Liberal Democrats have stressed they will not support new runways at Heathrow, Gatwick or Stansted airport.
The party says it is "pushing for a new aviation strategy" which will balance the need for growth with environmental concerns.
It will ask party members to endorse the policy at its annual conference.
A government consultation over expanding airports in south east England has been delayed amid reports of disagreements on how to go ahead.
The Liberal Democrats have long opposed a third runway at Heathrow, the cancellation of which formed part of the coalition agreement.
But Chancellor George Osborne and other Conservative MPs are reported to be warming to the idea - with speculation that this is the reason the consultation has been postponed.
Boris Johnson, who supports a new airport in the Thames Estuary, has accused the government of "pussyfooting around" on airport expansion.
He told the Evening Standard: "The attempt to try and long-grass it for three years into the other side of the election is just not realistic. Totally mad and it won't work."
The Liberal Democrats' strategy, which will be debated as a motion at Lib Dem conference, claims that efforts to improve the UK's aviation network are overwhelmingly focused on London and the south east.
It says the party will push for better use of the existing airport capacity in the south east and at regional airports to meet short-to-medium term demand.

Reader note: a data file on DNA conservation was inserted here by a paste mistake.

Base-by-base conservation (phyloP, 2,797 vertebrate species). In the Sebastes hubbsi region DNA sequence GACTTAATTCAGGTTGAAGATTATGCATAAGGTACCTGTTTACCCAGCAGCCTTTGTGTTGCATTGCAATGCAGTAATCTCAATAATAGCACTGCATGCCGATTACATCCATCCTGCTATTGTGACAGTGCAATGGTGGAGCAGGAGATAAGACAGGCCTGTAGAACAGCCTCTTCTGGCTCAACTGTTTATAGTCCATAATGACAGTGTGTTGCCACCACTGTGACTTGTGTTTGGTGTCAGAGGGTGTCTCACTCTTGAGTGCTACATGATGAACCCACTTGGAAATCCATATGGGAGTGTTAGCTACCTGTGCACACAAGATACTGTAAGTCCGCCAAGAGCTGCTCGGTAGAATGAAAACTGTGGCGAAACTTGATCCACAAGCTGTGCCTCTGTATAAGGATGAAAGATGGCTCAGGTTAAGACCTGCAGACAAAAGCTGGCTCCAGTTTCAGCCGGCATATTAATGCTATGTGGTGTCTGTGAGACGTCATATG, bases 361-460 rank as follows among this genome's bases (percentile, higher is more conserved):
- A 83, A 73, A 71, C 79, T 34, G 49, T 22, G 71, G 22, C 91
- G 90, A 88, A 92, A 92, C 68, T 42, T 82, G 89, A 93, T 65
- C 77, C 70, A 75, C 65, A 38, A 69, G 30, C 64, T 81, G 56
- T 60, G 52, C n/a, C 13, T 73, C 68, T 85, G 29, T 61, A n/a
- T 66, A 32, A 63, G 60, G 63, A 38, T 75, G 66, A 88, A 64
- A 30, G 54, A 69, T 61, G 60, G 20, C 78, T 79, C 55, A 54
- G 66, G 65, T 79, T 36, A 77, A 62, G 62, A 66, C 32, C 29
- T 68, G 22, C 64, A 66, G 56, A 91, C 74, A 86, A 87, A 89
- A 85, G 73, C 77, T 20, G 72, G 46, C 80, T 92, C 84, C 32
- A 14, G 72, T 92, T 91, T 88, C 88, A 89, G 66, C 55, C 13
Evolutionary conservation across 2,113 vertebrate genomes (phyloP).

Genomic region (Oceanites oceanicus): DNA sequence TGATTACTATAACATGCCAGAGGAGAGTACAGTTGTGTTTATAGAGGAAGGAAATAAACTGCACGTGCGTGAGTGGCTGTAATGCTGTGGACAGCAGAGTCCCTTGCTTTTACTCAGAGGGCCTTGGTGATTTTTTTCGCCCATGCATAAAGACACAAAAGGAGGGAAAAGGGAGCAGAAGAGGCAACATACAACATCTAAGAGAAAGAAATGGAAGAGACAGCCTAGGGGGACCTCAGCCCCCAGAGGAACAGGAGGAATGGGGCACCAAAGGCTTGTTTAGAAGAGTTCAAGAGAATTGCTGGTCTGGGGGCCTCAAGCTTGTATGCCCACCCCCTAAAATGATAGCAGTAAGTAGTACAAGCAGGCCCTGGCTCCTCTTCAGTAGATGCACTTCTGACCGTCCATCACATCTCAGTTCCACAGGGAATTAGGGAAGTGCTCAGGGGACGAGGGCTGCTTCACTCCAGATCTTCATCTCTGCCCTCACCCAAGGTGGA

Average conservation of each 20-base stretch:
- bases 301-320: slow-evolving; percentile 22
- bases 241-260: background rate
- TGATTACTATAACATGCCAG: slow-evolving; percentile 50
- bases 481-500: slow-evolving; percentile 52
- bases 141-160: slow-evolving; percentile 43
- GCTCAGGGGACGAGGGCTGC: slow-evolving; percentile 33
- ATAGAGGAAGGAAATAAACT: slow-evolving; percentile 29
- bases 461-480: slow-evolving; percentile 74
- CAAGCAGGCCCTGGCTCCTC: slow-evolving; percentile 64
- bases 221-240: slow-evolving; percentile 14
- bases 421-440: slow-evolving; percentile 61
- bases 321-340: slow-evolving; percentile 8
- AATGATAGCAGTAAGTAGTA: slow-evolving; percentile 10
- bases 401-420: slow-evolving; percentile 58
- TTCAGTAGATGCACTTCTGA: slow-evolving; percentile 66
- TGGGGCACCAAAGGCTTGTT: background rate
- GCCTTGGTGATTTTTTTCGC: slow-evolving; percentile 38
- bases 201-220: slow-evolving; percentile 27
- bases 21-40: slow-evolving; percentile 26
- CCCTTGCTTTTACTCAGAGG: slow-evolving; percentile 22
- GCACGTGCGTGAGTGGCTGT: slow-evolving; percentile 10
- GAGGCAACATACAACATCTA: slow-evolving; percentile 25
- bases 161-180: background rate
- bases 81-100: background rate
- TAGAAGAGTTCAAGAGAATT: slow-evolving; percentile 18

A new airport in the Thames Estuary is rejected "firmly", but the party says it wants an "independent evidence-based study" to research alternative locations for a hub airport - which would be environmentally friendly and accessible from all parts of the UK.
It also rejects the "mixed mode" use of runways at Heathrow - where the existing two runways are used for both take-offs and landings.
Lib Dem MP Julian Huppert, chairman of the party's transport committee, said: "Aviation has the potential to become one of the greatest threats to the global environment. Unmitigated expansion of aviation would cause the UK to miss its carbon reduction targets.
"Successive governments have failed to come up with a clear strategy which supports the aviation industry while mitigating its impact on the environment and local residents.
"Enough is enough. The public deserve an airport policy which balances the benefits from aviation with the harms it can do to the environment globally and locally. That is exactly what we'll deliver."
The government's consultation was meant to start in March this year, but was then delayed until the summer, and is now unlikely to go ahead until the autumn.